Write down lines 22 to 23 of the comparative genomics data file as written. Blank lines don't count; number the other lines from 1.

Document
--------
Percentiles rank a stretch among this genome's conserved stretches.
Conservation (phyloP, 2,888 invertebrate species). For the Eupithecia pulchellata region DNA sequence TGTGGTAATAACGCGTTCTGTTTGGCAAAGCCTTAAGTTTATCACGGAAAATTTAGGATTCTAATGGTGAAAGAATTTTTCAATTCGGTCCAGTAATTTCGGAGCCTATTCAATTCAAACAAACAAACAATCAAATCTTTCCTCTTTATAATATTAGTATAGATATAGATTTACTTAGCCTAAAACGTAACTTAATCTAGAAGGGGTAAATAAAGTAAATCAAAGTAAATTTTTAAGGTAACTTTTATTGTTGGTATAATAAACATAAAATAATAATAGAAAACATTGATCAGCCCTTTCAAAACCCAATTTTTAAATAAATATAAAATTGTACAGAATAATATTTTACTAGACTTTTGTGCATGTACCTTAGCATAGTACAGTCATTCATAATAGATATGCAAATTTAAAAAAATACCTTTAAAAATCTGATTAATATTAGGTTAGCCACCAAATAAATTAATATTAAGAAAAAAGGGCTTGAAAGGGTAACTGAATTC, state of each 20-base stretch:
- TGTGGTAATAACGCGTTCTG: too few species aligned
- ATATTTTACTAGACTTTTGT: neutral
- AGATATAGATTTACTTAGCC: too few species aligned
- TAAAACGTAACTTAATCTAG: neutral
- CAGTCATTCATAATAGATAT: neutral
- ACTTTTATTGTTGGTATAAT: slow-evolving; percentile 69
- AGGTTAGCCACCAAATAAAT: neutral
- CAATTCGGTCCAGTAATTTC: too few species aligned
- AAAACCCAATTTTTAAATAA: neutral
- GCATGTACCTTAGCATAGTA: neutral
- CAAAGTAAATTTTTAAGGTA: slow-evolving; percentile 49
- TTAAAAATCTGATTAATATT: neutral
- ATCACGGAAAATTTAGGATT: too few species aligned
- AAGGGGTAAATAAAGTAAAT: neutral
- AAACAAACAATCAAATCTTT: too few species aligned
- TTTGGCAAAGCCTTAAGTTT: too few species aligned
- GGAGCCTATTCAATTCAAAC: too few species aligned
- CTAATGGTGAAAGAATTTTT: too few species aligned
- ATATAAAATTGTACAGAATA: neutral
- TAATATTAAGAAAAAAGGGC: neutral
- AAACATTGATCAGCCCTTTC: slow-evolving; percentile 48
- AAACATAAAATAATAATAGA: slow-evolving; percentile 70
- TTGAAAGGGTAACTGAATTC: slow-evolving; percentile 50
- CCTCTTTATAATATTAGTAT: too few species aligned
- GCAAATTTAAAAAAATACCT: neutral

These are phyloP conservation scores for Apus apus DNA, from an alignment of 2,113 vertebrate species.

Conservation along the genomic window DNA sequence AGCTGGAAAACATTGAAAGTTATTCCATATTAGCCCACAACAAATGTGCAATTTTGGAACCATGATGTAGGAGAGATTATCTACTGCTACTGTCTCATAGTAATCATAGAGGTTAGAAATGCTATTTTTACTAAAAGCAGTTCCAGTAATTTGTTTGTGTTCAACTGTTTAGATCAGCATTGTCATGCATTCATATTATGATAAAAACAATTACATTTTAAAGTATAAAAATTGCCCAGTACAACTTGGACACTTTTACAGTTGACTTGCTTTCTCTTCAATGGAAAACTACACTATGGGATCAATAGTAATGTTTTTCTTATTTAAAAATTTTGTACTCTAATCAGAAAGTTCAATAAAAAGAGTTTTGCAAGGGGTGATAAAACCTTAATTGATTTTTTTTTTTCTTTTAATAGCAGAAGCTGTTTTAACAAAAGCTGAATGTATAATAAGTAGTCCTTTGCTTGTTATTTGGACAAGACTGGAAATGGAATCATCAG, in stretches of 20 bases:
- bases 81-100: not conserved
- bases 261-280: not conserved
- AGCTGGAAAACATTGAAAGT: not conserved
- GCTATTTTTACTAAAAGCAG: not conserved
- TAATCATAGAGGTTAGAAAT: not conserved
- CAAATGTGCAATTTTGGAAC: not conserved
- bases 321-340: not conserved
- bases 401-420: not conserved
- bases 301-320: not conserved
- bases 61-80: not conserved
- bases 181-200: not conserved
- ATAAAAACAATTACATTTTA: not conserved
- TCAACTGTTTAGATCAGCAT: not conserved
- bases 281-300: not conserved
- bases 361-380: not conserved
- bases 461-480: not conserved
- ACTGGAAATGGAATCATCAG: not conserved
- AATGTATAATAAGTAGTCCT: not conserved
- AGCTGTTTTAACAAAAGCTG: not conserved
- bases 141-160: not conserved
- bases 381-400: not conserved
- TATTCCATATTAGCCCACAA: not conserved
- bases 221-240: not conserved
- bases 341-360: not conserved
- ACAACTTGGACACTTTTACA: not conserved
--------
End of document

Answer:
- TAATATTAAGAAAAAAGGGC: neutral
- AAACATTGATCAGCCCTTTC: slow-evolving; percentile 48